Comparatively, participants on the standard Mediterranean diet were instructed to eat about one handful of walnuts per day.

There is no single right or wrong way to eat the Mediterranean Diet.

But Harvard University According to the diet plan, the following items are common: 

  • There are many plant foods available, such as fruits, vegetables and whole grains.
  • Olive oil is the primary source of fats
  • You can eat cheese and yogurt every day in moderate to low quantities.
  • Low to moderate quantities of fish and poultry can be eaten several times per week.
  • Red Meat that is only occasionally consumed in small quantities;
  • Fresh fruit is a great dessert option, but only one or two times per week.
  • Wine should be consumed in moderate or low quantities with certain meals. 

Two groups were instructed to follow a Mediterranean-style diet.

One person followed a plant-based, green version while the rest followed a traditional Mediterranean diet. 

Both groups were instructed to consume as little as 1,400 calories per day for women and as much for men, respectively.

Instead of drinking a cup of tea or a shake, the standard group was asked to consume a handful of walnuts per day.

Both groups were told to eat less than 40 grams of carbohydrates a day — such as whole wheat and beans — for the first two months. For the remainder of the study, this was increased to 80g per day.

Participants recruited to the healthy diet group were told to loosely follow a Mediterranean diet — consuming lots of fruit and veg — but were not given any calorie restrictions or specific meal plans.

Each group received 90-minute nutrition lessons each week during the study. Then, once per month, the next five. 

They were then administered every other month until the conclusion of the study.

They were asked to perform resistance and aerobic training for 45 to 60 minutes three to four times per week. In an effort to encourage them to use the gym, they were also provided with free memberships.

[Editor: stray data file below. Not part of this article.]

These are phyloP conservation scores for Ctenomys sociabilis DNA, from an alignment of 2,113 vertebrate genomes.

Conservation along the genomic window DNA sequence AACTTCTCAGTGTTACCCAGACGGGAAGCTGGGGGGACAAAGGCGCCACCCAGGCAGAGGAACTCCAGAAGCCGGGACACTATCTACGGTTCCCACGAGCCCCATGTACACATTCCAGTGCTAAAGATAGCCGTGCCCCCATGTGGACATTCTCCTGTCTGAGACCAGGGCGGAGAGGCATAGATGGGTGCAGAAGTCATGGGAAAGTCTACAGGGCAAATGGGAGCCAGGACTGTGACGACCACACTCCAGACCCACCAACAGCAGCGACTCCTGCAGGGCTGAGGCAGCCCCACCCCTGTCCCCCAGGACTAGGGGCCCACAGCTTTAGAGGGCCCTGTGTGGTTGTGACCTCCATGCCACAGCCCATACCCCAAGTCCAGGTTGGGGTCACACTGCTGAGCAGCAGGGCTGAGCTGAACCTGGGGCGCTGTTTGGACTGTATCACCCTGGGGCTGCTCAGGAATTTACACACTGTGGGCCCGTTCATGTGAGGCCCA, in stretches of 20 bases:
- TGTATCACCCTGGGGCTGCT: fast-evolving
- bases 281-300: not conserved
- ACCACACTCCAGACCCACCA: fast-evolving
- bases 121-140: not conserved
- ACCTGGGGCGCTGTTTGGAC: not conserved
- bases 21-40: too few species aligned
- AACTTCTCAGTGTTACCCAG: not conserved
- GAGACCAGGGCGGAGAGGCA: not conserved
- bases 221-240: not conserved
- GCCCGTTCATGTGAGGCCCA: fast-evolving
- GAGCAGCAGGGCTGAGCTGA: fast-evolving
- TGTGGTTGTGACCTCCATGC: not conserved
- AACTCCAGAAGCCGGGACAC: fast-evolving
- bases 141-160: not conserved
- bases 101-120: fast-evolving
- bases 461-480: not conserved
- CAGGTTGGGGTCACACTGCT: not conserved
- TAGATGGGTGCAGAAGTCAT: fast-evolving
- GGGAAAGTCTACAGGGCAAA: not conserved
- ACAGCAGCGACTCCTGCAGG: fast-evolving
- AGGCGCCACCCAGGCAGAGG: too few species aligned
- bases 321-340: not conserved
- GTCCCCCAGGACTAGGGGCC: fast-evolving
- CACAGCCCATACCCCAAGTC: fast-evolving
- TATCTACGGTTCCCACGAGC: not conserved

To measure visceral fat, MRIs were taken at the beginning and end of the study.

Also, measurements were taken to determine the waist circumference and body weight.

The ‘green’ diet group lost 3.9 per cent of their total body-weight and 5.7 per cent of their waist circumference on average — the most out of any group.

For comparison, people on the standard Mediterranean diet lost 2.7% versus 4.7%, respectively.

The healthy diet also saw a drop of 0.4% and 3.6%, respectively. 

Researchers found that there were no significant differences in total weight loss between the two groups.

According to Dr Zelicha it was the visceral fat differences that were noticeable. He added: “Weight loss is important only if it’s accompanied with impressive results in reducing excess adipose tissue.”

Professor Iris Shai (a Harvard University nutritionist) said that she led the research. She stated: “We learned from our experiment that the quality and quantity of food are not less important than the calories consumed. Today, the goal is to understand how different nutrients work.

“For example, positive ones like the polyphenols and negative ones like empty carbohydrates and processed meats on the rate of fat cell differentiation, their aggregation and their mobility in the viscera.

Researchers found that the green diet had a higher level of polyphenols than the other.

They speculated that this was due to the greater weight loss, based on previous research in mice.

These results indicated that polyphenols had a greater effect on obesity than previously thought. This could be because they require energy to digest and then are used by the body.

People on the green diet ate duckweed shakes because they were high in protein, iron, B12, vitamins, and polyphenols.